Dr. Pepper 10

For my message evaluation, I chose to evaluate an ad for Dr. Pepper 10 – a Dr. Pepper drink with only ten calories. The commercial is visually striking – it’s quick and action-packed, with men driving a fast, Batman-reminiscent car through a jungle, dodging the fire of Star Wars-like weapons from pursuers even as they pour and drink the soda. The commercial does play out like mini over-done but still fun action movie, with buff men being tough and cool under pressure, and comical action to liven it up. In that regard, while the actor in the commercial does address “ladies”, it becomes apparent just from the context of the ad that the intended actual audience of the commercial is men. This is further supported with the actor’s lines of “Hello, ladies. This movie is not for you – and neither is Dr. Pepper 10!”, quickly followed with “10 manly calories” (with the word “manly” being emphasized) and the final addition “…catchphrase! Dr. Pepper 10 – it’s not for women!”.


Breaking this ad down through Kenneth Burke’s pentad reveals some of the reasoning behind the way the Dr. Pepper 10 drink was presented within it – exactly what about it that could be seen as enticing to the audience. The act of the ad is presenting the drink, Dr. Pepper 10, as it should be given the purpose of the commercial. The scene of the ad was in the middle of a jungle, in the middle of an action sequence with “cool” men and laserbeam-firing guns. The agent involved in the action was a buff man that echoed heroes of older, popular action movies (such as Rambo and Indiana Jones) . The agency is to make the drink (in the end, being a diet drink), and the people drinking the drink, look enticing – awesome, desirable – a play on what men fantasize about being. The purpose of the whole ad is to get the targeted audience to purchase to the drink.


Separately, the sections of the ad as through the pentad make it actually seem like a good ploy – diet drinks are not really considered the “cool” drink. Rather, in this day and age, diet drinks are mostly considered to be “sissy” drinks; the sodas people drink when they’re trying to watch their calorie intake, which means they are watching their figures, which means they are concerned about their looks, which is not something a man would usually want identified with himself. Also, a drink that’s “not for women” has an allure of it’s own; it’s a men’s drink, something that can be shared in a group of male friends that is something all of their own – something women have never and would never touch; just something men can share with other men. So when thought up and pitched before production, each section sounds like a perfect marketing tool and does not seem so bad.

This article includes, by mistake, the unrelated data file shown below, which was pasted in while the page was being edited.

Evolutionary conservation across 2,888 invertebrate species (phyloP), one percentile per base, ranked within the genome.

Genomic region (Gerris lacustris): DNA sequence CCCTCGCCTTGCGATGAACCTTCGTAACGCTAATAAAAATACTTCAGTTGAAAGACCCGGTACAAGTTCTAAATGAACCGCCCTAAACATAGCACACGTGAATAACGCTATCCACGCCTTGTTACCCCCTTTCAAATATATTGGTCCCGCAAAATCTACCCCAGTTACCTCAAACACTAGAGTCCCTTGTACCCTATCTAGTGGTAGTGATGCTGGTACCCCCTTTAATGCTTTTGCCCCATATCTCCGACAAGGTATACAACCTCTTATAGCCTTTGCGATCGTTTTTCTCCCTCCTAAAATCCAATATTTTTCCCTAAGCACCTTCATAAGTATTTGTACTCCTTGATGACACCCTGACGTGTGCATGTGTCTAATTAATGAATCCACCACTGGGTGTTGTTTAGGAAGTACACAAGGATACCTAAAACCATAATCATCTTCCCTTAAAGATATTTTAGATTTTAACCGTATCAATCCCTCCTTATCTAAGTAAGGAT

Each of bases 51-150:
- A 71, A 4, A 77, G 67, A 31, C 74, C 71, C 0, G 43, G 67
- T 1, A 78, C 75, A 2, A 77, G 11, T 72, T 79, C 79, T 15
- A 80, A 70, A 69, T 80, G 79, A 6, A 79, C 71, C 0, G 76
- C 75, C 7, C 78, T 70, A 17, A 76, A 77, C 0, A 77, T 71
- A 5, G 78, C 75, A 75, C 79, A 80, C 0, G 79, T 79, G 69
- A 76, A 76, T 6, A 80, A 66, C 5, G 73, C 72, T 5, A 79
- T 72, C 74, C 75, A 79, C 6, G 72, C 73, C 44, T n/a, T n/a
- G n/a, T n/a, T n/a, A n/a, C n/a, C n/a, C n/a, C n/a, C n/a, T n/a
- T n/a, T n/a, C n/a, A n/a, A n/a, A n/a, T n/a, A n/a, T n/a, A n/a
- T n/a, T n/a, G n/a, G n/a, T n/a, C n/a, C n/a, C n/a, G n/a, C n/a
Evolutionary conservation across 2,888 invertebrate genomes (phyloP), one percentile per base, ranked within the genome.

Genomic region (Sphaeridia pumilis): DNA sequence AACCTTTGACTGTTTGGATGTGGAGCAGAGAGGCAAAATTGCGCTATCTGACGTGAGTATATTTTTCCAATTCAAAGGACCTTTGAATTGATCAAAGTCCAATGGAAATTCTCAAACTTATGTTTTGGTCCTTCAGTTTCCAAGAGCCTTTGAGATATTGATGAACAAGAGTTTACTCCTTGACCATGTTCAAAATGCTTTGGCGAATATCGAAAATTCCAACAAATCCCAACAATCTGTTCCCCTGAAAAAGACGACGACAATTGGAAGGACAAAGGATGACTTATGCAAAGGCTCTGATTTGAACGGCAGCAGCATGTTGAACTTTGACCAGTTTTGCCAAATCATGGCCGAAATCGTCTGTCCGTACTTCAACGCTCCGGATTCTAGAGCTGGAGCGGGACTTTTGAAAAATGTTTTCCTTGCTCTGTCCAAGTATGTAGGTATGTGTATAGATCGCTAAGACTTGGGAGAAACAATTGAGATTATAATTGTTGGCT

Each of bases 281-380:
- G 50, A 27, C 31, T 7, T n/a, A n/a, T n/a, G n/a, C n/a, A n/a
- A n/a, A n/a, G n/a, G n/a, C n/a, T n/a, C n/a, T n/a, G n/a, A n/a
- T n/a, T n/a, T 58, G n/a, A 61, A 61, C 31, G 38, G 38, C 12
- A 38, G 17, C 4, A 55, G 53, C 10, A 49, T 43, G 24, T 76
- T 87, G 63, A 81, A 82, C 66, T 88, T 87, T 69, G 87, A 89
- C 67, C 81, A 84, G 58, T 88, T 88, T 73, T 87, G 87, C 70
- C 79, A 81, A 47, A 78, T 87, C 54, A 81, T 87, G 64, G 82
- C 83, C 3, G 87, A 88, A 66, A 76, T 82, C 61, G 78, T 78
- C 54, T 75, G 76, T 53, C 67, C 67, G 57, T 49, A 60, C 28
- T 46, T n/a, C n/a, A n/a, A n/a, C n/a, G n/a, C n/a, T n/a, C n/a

However, when put all together, the ad has some serious drawbacks that leads to backlashes that make it perhaps not as persuasive as it could have been. While the idea was a good one, to target the drink towards men, literally coming right out and telling women that this Dr. Pepper drink isn’t for them, while perhaps endearing the drink to men a little more, probably cost the drink quite a few of its customers. I know that I, personally, would not like to be told that the new diet version of something that I drank “isn’t for you” simply because I am not man. Also, adding in the line of “10 manly calories”, while yes, both pointing out that the drink has only ten calories (thus the point of the new drink) and adding in “many” supports the purpose of the commercial, it also has the drawback of seeming … silly. This is due half to the delivery of the line, with the emphasis on the word “manly” and the tone of voice in which the actor gave it, as well as the wording of the line itself “10 manly calories” which just does not seem like something that would make a man feel empowered at all.


In my opinion, in its goal, this ad fell short of its mark, and not because it was targeted towards men; there are hundreds of products out there that are targeted towards men. It’s possible that this particular ad found it difficult to make a ploy at men only, when their product is essentially for either sex, but that is really not an excuse when they already had such wonderful material that they had come up with. For example, the scene of the ad was great – it drew on the aura of classic action movies, had echoes of “man-movies” such as Batman and Star Wars in the backdrop, an actor who looked like a cross between Indiana Jones and Rambo and other action stars of now. What the original ad provided in words that had the danger of turning away so many customers, it already had in context – visual cues and subtext that would be familiar and appealing to the desired audience. Truthfully, if the ad had gone with everything that it had, and talked about the drink without bringing gender into the commercial so flatly, they would have been more compelling, and would not have alienated any of its potential customers. But over all, as stated before, because of their choice, the ad did not have as much persuasive value as it could have.

(Britney Carter)

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